Supporters of a $345 million bond for EvergreenHealth in Kirkland spent hundreds of thousands of dollars to create ads, host phone banks and send out flyers before the August primary election. Their opposition spent just $34.

And yet, for the second election in a row, the proposed bond for the publicly funded hospital fell short. In the August primary election, 58.5% of voters approved it, short of the 60% margin needed for bond measures.

Why, despite money-backed, organized support, did the bond fail? Officials with the Kirkland facility, which serves nearly half a million people on the Eastside as a public hospital district, say they’ve just started analyzing why it failed — and how it will complete projects that the bond would have funded.

But voters who cast a “no” vote cited several reasons: frustration with taxes rising with property values; questions about the need for a public hospital district; and backlash to a controversial mailer that showed voting histories of individual voters and their neighbors.

“As you would expect, we are disappointed with the results of the bond measure, and we’re disappointed for the public hospital district patients who depend on us every day, as well as our doctors and nurses,” said Kay Taylor, EvergreenHealth senior vice president for marketing.

The proposed 20-year bond would have paid for a new critical-care unit, an updated maternity center and seismic upgrades to the hospital’s original building. The new bond would have extended the current tax rate of 29 cents per $1,000 of assessed value, so property owners wouldn’t have had a new tax rate beyond what they already pay.


This was different from EvergreenHealth’s April election bond measure, which would have added an additional 18 cents per $1,000 of assessed value over 20 years. That measure also failed.

Hospital officials said before the August election that they hoped the unchanged tax rate would satisfy voters, who they learned were concerned about tax increases.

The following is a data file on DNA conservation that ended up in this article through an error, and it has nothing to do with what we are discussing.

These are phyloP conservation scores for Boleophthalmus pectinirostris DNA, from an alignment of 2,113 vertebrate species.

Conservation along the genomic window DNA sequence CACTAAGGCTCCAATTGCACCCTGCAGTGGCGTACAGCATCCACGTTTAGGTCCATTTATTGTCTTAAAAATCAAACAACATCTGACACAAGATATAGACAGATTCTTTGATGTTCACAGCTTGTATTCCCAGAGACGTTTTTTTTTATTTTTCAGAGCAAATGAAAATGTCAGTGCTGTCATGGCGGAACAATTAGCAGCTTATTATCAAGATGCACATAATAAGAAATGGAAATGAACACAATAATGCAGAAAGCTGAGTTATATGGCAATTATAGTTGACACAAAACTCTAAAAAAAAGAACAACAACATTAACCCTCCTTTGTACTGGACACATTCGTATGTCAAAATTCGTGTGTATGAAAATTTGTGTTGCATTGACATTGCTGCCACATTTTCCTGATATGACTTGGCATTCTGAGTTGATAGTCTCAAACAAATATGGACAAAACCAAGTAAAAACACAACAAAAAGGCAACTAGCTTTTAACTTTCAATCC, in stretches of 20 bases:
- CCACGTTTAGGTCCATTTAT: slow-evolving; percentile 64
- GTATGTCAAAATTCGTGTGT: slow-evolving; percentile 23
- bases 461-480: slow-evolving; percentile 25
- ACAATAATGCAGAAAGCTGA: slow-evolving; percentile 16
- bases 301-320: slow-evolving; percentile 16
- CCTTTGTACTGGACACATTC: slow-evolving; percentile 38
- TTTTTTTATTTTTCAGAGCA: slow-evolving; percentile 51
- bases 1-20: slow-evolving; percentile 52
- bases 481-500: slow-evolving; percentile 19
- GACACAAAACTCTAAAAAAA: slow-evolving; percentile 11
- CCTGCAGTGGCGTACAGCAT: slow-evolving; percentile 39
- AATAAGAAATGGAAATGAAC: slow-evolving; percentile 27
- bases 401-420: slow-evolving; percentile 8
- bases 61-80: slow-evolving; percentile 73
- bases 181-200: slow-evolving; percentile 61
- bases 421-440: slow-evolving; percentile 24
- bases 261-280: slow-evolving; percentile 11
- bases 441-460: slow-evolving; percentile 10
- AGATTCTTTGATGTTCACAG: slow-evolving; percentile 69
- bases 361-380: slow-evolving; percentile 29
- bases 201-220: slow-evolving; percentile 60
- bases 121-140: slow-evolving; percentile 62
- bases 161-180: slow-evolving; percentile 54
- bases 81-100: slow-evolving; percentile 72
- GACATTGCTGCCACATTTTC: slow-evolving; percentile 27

But for some voters, that wasn’t enough. For Chris McDaniel, who lives in Kirkland, the proposed tax rate, combined with the local taxes for the Lake Washington School District and state taxes imposed under the McCleary education-funding decision, was too much. He voted “no.”

“They (EvergreenHealth) are a cash machine and I see no reason why we need to support them with tax dollars when the school district here already has us over a huge barrel,” he said.

An opposition group was led by Paul Hess, who with others spent $34 to pay for a web domain name and website. Hess objects to the existence of a public hospital in a suburban area with several options for medical care.

Still, he says, “I love the hospital, I just don’t like their funding methods.”


Toward the end of the campaign cycle, voters received a “voter report card” that graded them based on their voting history. Citing public records from King County Elections, the recipient was urged to “get your grade up by returning your ballot” by Aug. 6.

It also included a list of neighbors and noted if they had voted in the primary elections from 2015 to 2018. The mailer  noted that it was paid for by the Approve Prop 1 committee and sponsored by the EvergreenHealth Foundation.

Recipients criticized the mailer, saying that they felt “voter-shamed” by information that — although it was publicly available — they didn’t think should be published. They also questioned the accuracy; one women’s mailer said she voted in the 2015 election, yet she didn’t move to the area until 2016.

King County Elections received several calls from people who were upset, said elections spokeswoman Halei Watkins.

Sending out voting records is a “fairly standard practice” to increase voter turnout, Watkins said, but not widely seen in candidate campaigns because of the potential backlash, as shown by the EvergreenHealth flyer.

“A lot people don’t know that whether they voted is public record, and it’s not something they are often confronted with,” she said. “When they are, it’s, ‘How did you get my information?’ That is always the first question people ask. That’s where the concern comes in.”

Taylor apologized for the flyers on behalf of EvergreenHealth. “That was a mistake,” she said.

It is unclear if EvergreenHealth will put another measure on the ballot in the future. Election rules prevent the hospital from another ballot measure this year. Expansion of the medical center’s critical-care unit and upgrades to the maternity center are a priority, Taylor said. But those upgrades may take longer than if the bond had passed.

“We are going to listen to our community, and see what we can learn,” she said.